Microsoft has published KB2997355 to provide a script fix for the issue that plagued Exchange 2013 administrators when they found that they couldn’t use the Exchange Administration Center (EAC) to create or otherwise manage Exchange Online mailboxes after deploying Exchange 2013 CU6. Objects could still be managed using the Exchange Management Shell, not that this prospect afforded much comfort to those charged with the administration of hybrid environments.
To their credit, Microsoft quickly closed the embarrassing gap that had opened up between on-premises and cloud administration. The root cause of the problem was a mistake in the EAC configuration file, proving yet again that a small slip is sufficient to cause horrible problems in today’s complex software environment.
The script (Exchange2013-KB2997355-FixIt.ps1) updates the erroneous configuration in $ENV:ProgramFiles\Microsoft\Exchange Server\V15\ClientAccess\ecp\DDI\RemoteDomains.xaml by adding a missing “TargetDeliveryDomain” property. The script then restarts IIS to apply the fix, which should be rolled out to all Exchange 2013 CU6 servers that are involved in the administration of hybrid environments.
Update: MVP Michel de Rooij has pointed out a problem that might arise due to the way that the fix-up script references the $ENV: PowerShell variable. The script will work perfectly if Exchange is installed on the drive where Windows is located (often C:) but will run into problems if you have relocated the Exchange binaries to another drive. In this case, you will have to edit the script to amend the reference in line 2 to "$Env:ProgramFiles\Microsoft\Exchange Server\V15\ClientAccess\ecp\DDI" and replace it with the place where the Exchange binaries are located, or replace the line with:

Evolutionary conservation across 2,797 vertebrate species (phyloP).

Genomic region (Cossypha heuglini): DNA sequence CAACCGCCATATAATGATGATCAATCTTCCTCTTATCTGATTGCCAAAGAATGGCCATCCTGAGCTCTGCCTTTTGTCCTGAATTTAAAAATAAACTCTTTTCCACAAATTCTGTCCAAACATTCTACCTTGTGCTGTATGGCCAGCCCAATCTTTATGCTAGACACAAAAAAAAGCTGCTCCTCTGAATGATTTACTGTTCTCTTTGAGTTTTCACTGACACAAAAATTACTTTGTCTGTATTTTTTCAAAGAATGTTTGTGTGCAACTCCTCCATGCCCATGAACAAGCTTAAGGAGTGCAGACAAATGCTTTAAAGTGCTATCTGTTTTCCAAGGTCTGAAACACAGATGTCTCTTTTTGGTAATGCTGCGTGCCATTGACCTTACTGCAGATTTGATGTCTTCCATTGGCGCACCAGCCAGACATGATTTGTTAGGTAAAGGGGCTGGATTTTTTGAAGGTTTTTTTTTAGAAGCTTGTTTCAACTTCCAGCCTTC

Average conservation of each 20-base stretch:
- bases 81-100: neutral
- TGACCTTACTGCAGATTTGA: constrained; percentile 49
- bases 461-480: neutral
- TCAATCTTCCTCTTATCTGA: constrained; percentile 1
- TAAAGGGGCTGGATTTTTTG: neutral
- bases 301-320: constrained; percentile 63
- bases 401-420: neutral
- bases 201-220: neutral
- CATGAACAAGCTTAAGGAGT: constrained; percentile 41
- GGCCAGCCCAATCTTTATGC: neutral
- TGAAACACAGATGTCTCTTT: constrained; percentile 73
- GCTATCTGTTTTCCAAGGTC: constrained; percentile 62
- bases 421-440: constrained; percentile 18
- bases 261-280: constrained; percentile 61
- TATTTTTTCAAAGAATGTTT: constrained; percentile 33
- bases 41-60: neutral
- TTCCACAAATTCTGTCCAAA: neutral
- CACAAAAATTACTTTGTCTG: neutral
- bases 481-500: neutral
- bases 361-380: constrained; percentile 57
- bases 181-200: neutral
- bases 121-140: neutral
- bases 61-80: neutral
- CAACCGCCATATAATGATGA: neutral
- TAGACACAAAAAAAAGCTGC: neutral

$baseDirectory = "$Env:ExchangeInstallPath" + "ClientAccess\ecp\DDI"
Ever-helpful, Michel has posted a revised script to the TechNet Gallery. His version is more sophisticated because it reads the system registry to locate the directory where Exchange 2013 is installed and then builds the correct location using that information.
The fix was developed over the Labor Day weekend, one of the major U.S. holidays. Creating new code to fix a problem when the majority of the U.S. was on holiday shouldn’t come as a surprise in the bright new world of cloud systems when developers are always on-hand to fix problems should the need arise, especially when those problems cause issues for highly visible components like hybrid connectivity.
We should be happy with the speed to fix while recognizing that the accelerated development cadence might just have been a contributing factor in this episode. I guess it’s symptomatic of the world in which we live.
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